Taking apart the Flex 5 15 is relatively straightforward. There are 10 Phillips-head screws holding on the bottom of the chassis. Afterwards, you’ll have to use your fingernails to gently pry up the edges of the panel. Underneath, you have access to the M.2 Type-2280 (80mm) slot for solid-state storage and the 2.5-inch bay for SATA drives. The silver piece in the middle is a cover over the single DIMM slot for DDR4-2133 memory. It’s odd that there’s only one as opposed to two memory slots, but at least it’s user-replaceable.

Lenovo Ideapad Flex 5 (15”) Keyboard & Touchpad

The keyboard in the Flex 5 15 looks shrunken in the expanse of its large palm rest. The island-style keys are all full-size, although there’s no number pad. The keys provide good tactile feedback despite their limited amount of up-and-down travel. The keyboard has two levels of white backlighting, plus off; you can toggle it by pressing the Function (Fn) key and the spacebar.

When it came to the keyboard layout, we expected better use to be made of the large chassis. The keyboard is missing dedicated Home, End, Page Up, and Page Down keys, which have been relegated to Fn-key combos within the arrow keys. These should be made dedicated keys on a notebook as large as this; it certainly looks like there would have been room for them.

The touch pad is oriented slightly left of center so that it lines up with the space bar, keeping it between your wrists while typing. The pad has a smooth anti-glare surface that’s easy to use, and it’s the right size relative to the 15.6-inch display on this notebook. The pad’s surface can be pressed down to perform a click, since it lacks physical buttons. The right-click area is the part precisely to the right of the black line at the bottom of the pad.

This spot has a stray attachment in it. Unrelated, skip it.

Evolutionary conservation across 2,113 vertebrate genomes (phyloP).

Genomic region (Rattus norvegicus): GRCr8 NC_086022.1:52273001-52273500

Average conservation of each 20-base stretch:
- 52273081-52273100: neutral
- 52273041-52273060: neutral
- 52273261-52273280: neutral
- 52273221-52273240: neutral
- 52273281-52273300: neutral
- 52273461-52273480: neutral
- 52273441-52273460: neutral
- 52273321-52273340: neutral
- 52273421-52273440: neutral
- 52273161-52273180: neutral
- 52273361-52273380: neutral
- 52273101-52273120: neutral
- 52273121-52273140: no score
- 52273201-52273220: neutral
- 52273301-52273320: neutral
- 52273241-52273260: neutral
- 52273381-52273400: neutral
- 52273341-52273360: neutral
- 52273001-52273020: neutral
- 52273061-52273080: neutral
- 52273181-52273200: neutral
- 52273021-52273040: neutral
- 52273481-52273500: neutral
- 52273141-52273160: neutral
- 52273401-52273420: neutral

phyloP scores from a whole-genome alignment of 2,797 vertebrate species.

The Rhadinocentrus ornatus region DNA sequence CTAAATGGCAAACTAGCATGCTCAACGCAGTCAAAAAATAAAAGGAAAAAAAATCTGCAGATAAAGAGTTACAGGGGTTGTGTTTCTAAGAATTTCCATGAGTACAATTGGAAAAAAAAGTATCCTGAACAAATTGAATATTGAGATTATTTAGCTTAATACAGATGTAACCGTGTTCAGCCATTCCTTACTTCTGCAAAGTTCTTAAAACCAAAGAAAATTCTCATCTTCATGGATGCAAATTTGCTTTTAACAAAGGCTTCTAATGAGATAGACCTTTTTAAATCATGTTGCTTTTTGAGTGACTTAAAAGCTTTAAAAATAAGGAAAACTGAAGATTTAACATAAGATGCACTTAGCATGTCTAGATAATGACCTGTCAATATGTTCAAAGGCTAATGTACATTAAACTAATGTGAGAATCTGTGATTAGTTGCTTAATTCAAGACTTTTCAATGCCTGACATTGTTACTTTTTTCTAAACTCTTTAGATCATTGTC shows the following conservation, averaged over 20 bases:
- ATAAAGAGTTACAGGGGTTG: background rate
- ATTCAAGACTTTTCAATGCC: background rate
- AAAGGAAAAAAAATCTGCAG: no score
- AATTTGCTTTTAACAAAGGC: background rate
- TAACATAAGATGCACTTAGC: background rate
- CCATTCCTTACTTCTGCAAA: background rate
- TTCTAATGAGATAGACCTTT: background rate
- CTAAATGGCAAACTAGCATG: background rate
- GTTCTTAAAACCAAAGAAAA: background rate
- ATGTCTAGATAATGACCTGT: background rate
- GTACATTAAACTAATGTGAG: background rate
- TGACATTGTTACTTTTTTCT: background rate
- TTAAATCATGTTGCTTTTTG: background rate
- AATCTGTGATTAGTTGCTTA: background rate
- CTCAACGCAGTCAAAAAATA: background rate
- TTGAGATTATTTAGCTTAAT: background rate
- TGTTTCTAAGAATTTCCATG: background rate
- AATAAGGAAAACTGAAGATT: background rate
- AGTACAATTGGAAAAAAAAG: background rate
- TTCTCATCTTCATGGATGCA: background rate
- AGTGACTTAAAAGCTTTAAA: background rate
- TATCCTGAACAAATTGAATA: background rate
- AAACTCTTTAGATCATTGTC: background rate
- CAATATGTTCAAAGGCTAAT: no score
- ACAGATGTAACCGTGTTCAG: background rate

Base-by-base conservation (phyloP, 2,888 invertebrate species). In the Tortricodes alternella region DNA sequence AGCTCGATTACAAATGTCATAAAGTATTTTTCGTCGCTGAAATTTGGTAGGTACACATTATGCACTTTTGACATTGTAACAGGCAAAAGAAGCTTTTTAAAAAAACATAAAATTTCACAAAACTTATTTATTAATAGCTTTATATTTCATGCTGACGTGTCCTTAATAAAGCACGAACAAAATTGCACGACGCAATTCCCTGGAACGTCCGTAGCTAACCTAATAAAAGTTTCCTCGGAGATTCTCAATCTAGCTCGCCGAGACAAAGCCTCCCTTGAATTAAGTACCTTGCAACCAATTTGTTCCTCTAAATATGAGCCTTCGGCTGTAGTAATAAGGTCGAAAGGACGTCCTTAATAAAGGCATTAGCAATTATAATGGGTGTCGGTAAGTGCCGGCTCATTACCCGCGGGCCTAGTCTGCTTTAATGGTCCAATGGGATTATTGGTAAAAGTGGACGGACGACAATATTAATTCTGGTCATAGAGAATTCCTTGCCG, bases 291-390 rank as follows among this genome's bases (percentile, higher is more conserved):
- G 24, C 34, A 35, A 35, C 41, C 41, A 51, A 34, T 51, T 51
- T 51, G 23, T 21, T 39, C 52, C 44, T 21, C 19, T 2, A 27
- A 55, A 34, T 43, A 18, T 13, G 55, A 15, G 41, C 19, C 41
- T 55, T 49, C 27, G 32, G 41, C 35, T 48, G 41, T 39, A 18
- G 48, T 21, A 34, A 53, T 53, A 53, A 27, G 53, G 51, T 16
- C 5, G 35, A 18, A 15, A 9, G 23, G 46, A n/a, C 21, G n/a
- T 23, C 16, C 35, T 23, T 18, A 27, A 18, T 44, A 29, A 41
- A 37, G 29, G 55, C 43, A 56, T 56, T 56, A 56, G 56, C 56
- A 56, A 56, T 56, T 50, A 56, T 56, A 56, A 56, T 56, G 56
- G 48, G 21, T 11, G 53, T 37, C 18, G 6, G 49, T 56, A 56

Off to the right of the touch pad is the built-in fingerprint reader. This is standard equipment for the Flex 5 15, a feature we’re glad to see. The fingerprint reader allows you to use the Windows Hello biometric login feature in Windows 10.

Lenovo Ideapad Flex 5 (15”) Input & Output Ports

We expected to see an extra Type-A USB port or two on a notebook this size, but overall the Flex 5 15 offers a satisfactory level of connectivity. The ports on this notebook are concentrated along the left and right edges of the chassis, with nothing along the front or back.

On the left, you’ll find the AC power jack, HDMI video-out, a Type-A USB 3.0 port, a Type-C USB 3.0 port, and the audio combo jack (headphone/microphone).

The right side has the power button, a reset pinhole, the full-size SD card reader, the last Type-A USB 3.0 port, and the Kensington-style cable lock slot. SD cards unfortunately stick halfway out of the reader when inserted, precluding you from carrying this notebook around with a card inserted. The power button is relatively hard to press by accident, though it isn’t completely flush with the side of the chassis.

Internally, the Flex 5 15 has a Qualcomm 802.11ac wireless card, and Bluetooth 4.1 wireless. The wireless range seemed fine, as we were able to pick up networks that were quite some distance away from our testing area.

Lenovo Ideapad Flex 5 (15”) Screen & Speakers

In the style of Henry Ford, you can have any display you want on the Flex 5 15, provided it has a 15.6-inch diagonal, a 1080p (FHD) resolution, and touch support. This certainly isn’t a bad panel to be stuck with. The in-plane switching (IPS) panel technology means unlimited viewing angles, a requirement on a device that can transform into a tablet. You can look at the display from any angle and not experience color distortion. The IPS panel also provides very good image quality. The high brightness, contrast, and color saturation made anything we put on the screen look good, especially HD movies. The brightness was more than adequate for working outdoors in the shade outdoors on a sunny day. Just be careful of the reflections off the glossy display surface. Indoors, the brightness was usually high enough to overwhelm reflections.


The 1080p (1,920×1,080) resolution remains our preferred resolution for a 15.6-inch display. The text size is legible without using Windows scaling to bump it up, which isn’t something that can be said about a display this size with a 4K (3,840×2,160) resolution. In addition, a 1080p display requires fewer resources to run, translating into better battery life.